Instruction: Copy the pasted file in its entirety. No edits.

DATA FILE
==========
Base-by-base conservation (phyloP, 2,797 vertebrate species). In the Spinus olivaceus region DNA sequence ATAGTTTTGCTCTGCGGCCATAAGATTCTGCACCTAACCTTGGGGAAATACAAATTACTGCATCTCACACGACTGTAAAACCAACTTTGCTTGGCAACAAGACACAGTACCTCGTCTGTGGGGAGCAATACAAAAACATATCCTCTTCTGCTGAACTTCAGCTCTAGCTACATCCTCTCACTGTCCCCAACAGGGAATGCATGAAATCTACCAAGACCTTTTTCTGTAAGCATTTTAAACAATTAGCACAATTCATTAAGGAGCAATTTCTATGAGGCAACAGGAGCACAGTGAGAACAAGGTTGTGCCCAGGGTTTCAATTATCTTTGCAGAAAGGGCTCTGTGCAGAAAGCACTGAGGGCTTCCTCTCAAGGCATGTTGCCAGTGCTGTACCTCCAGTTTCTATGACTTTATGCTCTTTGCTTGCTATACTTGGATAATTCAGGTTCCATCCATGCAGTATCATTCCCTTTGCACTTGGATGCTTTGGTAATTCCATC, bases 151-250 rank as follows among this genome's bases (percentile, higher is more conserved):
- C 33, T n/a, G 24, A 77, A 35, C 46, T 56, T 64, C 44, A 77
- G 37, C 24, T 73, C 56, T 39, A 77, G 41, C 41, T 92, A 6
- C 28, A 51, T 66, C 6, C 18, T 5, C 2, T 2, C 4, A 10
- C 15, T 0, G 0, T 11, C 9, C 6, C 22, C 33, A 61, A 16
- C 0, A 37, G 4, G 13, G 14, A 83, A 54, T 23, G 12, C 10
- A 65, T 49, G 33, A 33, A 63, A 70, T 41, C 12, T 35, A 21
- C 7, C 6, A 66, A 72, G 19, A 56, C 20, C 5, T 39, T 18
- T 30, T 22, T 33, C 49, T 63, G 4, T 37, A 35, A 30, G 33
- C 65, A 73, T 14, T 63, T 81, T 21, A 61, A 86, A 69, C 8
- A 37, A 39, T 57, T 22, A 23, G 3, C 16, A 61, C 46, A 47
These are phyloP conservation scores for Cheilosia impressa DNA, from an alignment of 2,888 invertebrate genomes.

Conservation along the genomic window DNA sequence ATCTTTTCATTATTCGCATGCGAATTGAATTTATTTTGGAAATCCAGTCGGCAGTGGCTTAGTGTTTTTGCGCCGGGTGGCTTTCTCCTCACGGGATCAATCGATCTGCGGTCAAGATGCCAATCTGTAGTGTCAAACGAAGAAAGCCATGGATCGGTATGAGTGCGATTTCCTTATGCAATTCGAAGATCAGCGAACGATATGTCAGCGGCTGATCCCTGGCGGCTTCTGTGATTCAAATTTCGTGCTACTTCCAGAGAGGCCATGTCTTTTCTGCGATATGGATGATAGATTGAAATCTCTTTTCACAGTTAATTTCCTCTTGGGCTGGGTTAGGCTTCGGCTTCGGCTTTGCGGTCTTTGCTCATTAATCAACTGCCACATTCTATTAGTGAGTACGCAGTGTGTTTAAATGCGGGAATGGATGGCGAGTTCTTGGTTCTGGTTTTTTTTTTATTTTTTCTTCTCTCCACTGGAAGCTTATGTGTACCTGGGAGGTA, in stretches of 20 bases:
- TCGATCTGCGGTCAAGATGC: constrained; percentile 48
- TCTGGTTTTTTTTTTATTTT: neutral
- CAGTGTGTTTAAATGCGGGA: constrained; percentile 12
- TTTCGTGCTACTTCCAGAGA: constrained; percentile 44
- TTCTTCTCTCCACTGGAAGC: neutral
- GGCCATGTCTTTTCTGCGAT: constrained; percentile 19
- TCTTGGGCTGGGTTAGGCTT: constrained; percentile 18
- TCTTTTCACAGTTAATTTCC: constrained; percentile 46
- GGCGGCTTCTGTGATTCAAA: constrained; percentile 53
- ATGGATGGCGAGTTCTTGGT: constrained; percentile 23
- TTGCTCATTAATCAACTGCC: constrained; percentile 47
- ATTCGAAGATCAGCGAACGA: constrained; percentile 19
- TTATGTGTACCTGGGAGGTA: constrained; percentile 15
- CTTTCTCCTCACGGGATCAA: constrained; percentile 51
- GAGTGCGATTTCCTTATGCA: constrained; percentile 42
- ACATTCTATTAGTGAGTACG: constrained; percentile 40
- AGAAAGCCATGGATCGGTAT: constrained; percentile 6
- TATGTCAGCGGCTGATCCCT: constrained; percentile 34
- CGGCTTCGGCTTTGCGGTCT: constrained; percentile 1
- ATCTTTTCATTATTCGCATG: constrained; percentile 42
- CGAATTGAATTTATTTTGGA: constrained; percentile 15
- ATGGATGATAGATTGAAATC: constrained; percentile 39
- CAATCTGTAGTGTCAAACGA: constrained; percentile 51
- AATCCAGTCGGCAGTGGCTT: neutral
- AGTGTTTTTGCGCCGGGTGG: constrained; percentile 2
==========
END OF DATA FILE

Base-by-base conservation (phyloP, 2,797 vertebrate species). In the Spinus olivaceus region DNA sequence ATAGTTTTGCTCTGCGGCCATAAGATTCTGCACCTAACCTTGGGGAAATACAAATTACTGCATCTCACACGACTGTAAAACCAACTTTGCTTGGCAACAAGACACAGTACCTCGTCTGTGGGGAGCAATACAAAAACATATCCTCTTCTGCTGAACTTCAGCTCTAGCTACATCCTCTCACTGTCCCCAACAGGGAATGCATGAAATCTACCAAGACCTTTTTCTGTAAGCATTTTAAACAATTAGCACAATTCATTAAGGAGCAATTTCTATGAGGCAACAGGAGCACAGTGAGAACAAGGTTGTGCCCAGGGTTTCAATTATCTTTGCAGAAAGGGCTCTGTGCAGAAAGCACTGAGGGCTTCCTCTCAAGGCATGTTGCCAGTGCTGTACCTCCAGTTTCTATGACTTTATGCTCTTTGCTTGCTATACTTGGATAATTCAGGTTCCATCCATGCAGTATCATTCCCTTTGCACTTGGATGCTTTGGTAATTCCATC, bases 151-250 rank as follows among this genome's bases (percentile, higher is more conserved):
- C 33, T n/a, G 24, A 77, A 35, C 46, T 56, T 64, C 44, A 77
- G 37, C 24, T 73, C 56, T 39, A 77, G 41, C 41, T 92, A 6
- C 28, A 51, T 66, C 6, C 18, T 5, C 2, T 2, C 4, A 10
- C 15, T 0, G 0, T 11, C 9, C 6, C 22, C 33, A 61, A 16
- C 0, A 37, G 4, G 13, G 14, A 83, A 54, T 23, G 12, C 10
- A 65, T 49, G 33, A 33, A 63, A 70, T 41, C 12, T 35, A 21
- C 7, C 6, A 66, A 72, G 19, A 56, C 20, C 5, T 39, T 18
- T 30, T 22, T 33, C 49, T 63, G 4, T 37, A 35, A 30, G 33
- C 65, A 73, T 14, T 63, T 81, T 21, A 61, A 86, A 69, C 8
- A 37, A 39, T 57, T 22, A 23, G 3, C 16, A 61, C 46, A 47
These are phyloP conservation scores for Cheilosia impressa DNA, from an alignment of 2,888 invertebrate genomes.

Conservation along the genomic window DNA sequence ATCTTTTCATTATTCGCATGCGAATTGAATTTATTTTGGAAATCCAGTCGGCAGTGGCTTAGTGTTTTTGCGCCGGGTGGCTTTCTCCTCACGGGATCAATCGATCTGCGGTCAAGATGCCAATCTGTAGTGTCAAACGAAGAAAGCCATGGATCGGTATGAGTGCGATTTCCTTATGCAATTCGAAGATCAGCGAACGATATGTCAGCGGCTGATCCCTGGCGGCTTCTGTGATTCAAATTTCGTGCTACTTCCAGAGAGGCCATGTCTTTTCTGCGATATGGATGATAGATTGAAATCTCTTTTCACAGTTAATTTCCTCTTGGGCTGGGTTAGGCTTCGGCTTCGGCTTTGCGGTCTTTGCTCATTAATCAACTGCCACATTCTATTAGTGAGTACGCAGTGTGTTTAAATGCGGGAATGGATGGCGAGTTCTTGGTTCTGGTTTTTTTTTTATTTTTTCTTCTCTCCACTGGAAGCTTATGTGTACCTGGGAGGTA, in stretches of 20 bases:
- TCGATCTGCGGTCAAGATGC: constrained; percentile 48
- TCTGGTTTTTTTTTTATTTT: neutral
- CAGTGTGTTTAAATGCGGGA: constrained; percentile 12
- TTTCGTGCTACTTCCAGAGA: constrained; percentile 44
- TTCTTCTCTCCACTGGAAGC: neutral
- GGCCATGTCTTTTCTGCGAT: constrained; percentile 19
- TCTTGGGCTGGGTTAGGCTT: constrained; percentile 18
- TCTTTTCACAGTTAATTTCC: constrained; percentile 46
- GGCGGCTTCTGTGATTCAAA: constrained; percentile 53
- ATGGATGGCGAGTTCTTGGT: constrained; percentile 23
- TTGCTCATTAATCAACTGCC: constrained; percentile 47
- ATTCGAAGATCAGCGAACGA: constrained; percentile 19
- TTATGTGTACCTGGGAGGTA: constrained; percentile 15
- CTTTCTCCTCACGGGATCAA: constrained; percentile 51
- GAGTGCGATTTCCTTATGCA: constrained; percentile 42
- ACATTCTATTAGTGAGTACG: constrained; percentile 40
- AGAAAGCCATGGATCGGTAT: constrained; percentile 6
- TATGTCAGCGGCTGATCCCT: constrained; percentile 34
- CGGCTTCGGCTTTGCGGTCT: constrained; percentile 1
- ATCTTTTCATTATTCGCATG: constrained; percentile 42
- CGAATTGAATTTATTTTGGA: constrained; percentile 15
- ATGGATGATAGATTGAAATC: constrained; percentile 39
- CAATCTGTAGTGTCAAACGA: constrained; percentile 51
- AATCCAGTCGGCAGTGGCTT: neutral
- AGTGTTTTTGCGCCGGGTGG: constrained; percentile 2